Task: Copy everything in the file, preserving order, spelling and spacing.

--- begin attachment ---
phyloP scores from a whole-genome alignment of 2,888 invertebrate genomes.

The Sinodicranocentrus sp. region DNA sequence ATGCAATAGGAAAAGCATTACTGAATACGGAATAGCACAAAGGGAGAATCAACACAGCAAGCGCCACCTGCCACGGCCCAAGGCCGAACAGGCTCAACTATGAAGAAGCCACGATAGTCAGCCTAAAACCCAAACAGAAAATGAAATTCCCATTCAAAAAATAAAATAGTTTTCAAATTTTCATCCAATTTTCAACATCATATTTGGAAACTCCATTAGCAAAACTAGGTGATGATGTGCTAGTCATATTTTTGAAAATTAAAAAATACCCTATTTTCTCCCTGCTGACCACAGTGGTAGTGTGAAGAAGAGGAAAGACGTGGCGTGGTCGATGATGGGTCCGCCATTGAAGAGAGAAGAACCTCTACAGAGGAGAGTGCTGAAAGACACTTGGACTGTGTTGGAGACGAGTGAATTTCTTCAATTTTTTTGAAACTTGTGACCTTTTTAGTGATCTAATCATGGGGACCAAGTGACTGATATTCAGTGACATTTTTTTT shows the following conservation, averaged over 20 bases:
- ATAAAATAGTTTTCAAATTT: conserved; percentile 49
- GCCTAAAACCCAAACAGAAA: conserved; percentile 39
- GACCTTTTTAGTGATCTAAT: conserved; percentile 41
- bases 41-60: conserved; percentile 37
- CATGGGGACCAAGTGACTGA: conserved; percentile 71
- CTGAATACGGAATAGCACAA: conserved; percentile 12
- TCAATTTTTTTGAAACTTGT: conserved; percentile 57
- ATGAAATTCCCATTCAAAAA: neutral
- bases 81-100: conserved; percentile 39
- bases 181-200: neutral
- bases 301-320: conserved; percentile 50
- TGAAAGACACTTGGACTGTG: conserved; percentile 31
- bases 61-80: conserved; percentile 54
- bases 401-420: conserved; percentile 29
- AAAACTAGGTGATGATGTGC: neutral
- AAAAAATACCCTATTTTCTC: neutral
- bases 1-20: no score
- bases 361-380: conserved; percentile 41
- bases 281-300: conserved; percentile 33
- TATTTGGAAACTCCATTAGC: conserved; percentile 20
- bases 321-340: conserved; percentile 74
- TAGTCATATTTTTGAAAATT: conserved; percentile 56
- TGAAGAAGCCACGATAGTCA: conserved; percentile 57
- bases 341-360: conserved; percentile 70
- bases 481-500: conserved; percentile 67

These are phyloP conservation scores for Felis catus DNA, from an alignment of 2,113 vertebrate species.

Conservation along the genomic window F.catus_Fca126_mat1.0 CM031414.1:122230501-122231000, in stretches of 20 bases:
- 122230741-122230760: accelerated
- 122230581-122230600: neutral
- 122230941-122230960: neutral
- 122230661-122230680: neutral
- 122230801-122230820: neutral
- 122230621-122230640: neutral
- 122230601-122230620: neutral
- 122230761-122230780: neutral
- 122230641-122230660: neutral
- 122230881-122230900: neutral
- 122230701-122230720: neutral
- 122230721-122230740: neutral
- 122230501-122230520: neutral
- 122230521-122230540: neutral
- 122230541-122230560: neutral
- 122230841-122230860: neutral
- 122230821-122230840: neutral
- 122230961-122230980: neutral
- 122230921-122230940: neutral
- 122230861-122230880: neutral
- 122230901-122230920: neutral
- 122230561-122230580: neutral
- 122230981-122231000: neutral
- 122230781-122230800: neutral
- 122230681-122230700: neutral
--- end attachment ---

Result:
phyloP scores from a whole-genome alignment of 2,888 invertebrate genomes.

The Sinodicranocentrus sp. region DNA sequence ATGCAATAGGAAAAGCATTACTGAATACGGAATAGCACAAAGGGAGAATCAACACAGCAAGCGCCACCTGCCACGGCCCAAGGCCGAACAGGCTCAACTATGAAGAAGCCACGATAGTCAGCCTAAAACCCAAACAGAAAATGAAATTCCCATTCAAAAAATAAAATAGTTTTCAAATTTTCATCCAATTTTCAACATCATATTTGGAAACTCCATTAGCAAAACTAGGTGATGATGTGCTAGTCATATTTTTGAAAATTAAAAAATACCCTATTTTCTCCCTGCTGACCACAGTGGTAGTGTGAAGAAGAGGAAAGACGTGGCGTGGTCGATGATGGGTCCGCCATTGAAGAGAGAAGAACCTCTACAGAGGAGAGTGCTGAAAGACACTTGGACTGTGTTGGAGACGAGTGAATTTCTTCAATTTTTTTGAAACTTGTGACCTTTTTAGTGATCTAATCATGGGGACCAAGTGACTGATATTCAGTGACATTTTTTTT shows the following conservation, averaged over 20 bases:
- ATAAAATAGTTTTCAAATTT: conserved; percentile 49
- GCCTAAAACCCAAACAGAAA: conserved; percentile 39
- GACCTTTTTAGTGATCTAAT: conserved; percentile 41
- bases 41-60: conserved; percentile 37
- CATGGGGACCAAGTGACTGA: conserved; percentile 71
- CTGAATACGGAATAGCACAA: conserved; percentile 12
- TCAATTTTTTTGAAACTTGT: conserved; percentile 57
- ATGAAATTCCCATTCAAAAA: neutral
- bases 81-100: conserved; percentile 39
- bases 181-200: neutral
- bases 301-320: conserved; percentile 50
- TGAAAGACACTTGGACTGTG: conserved; percentile 31
- bases 61-80: conserved; percentile 54
- bases 401-420: conserved; percentile 29
- AAAACTAGGTGATGATGTGC: neutral
- AAAAAATACCCTATTTTCTC: neutral
- bases 1-20: no score
- bases 361-380: conserved; percentile 41
- bases 281-300: conserved; percentile 33
- TATTTGGAAACTCCATTAGC: conserved; percentile 20
- bases 321-340: conserved; percentile 74
- TAGTCATATTTTTGAAAATT: conserved; percentile 56
- TGAAGAAGCCACGATAGTCA: conserved; percentile 57
- bases 341-360: conserved; percentile 70
- bases 481-500: conserved; percentile 67

These are phyloP conservation scores for Felis catus DNA, from an alignment of 2,113 vertebrate species.

Conservation along the genomic window F.catus_Fca126_mat1.0 CM031414.1:122230501-122231000, in stretches of 20 bases:
- 122230741-122230760: accelerated
- 122230581-122230600: neutral
- 122230941-122230960: neutral
- 122230661-122230680: neutral
- 122230801-122230820: neutral
- 122230621-122230640: neutral
- 122230601-122230620: neutral
- 122230761-122230780: neutral
- 122230641-122230660: neutral
- 122230881-122230900: neutral
- 122230701-122230720: neutral
- 122230721-122230740: neutral
- 122230501-122230520: neutral
- 122230521-122230540: neutral
- 122230541-122230560: neutral
- 122230841-122230860: neutral
- 122230821-122230840: neutral
- 122230961-122230980: neutral
- 122230921-122230940: neutral
- 122230861-122230880: neutral
- 122230901-122230920: neutral
- 122230561-122230580: neutral
- 122230981-122231000: neutral
- 122230781-122230800: neutral
- 122230681-122230700: neutral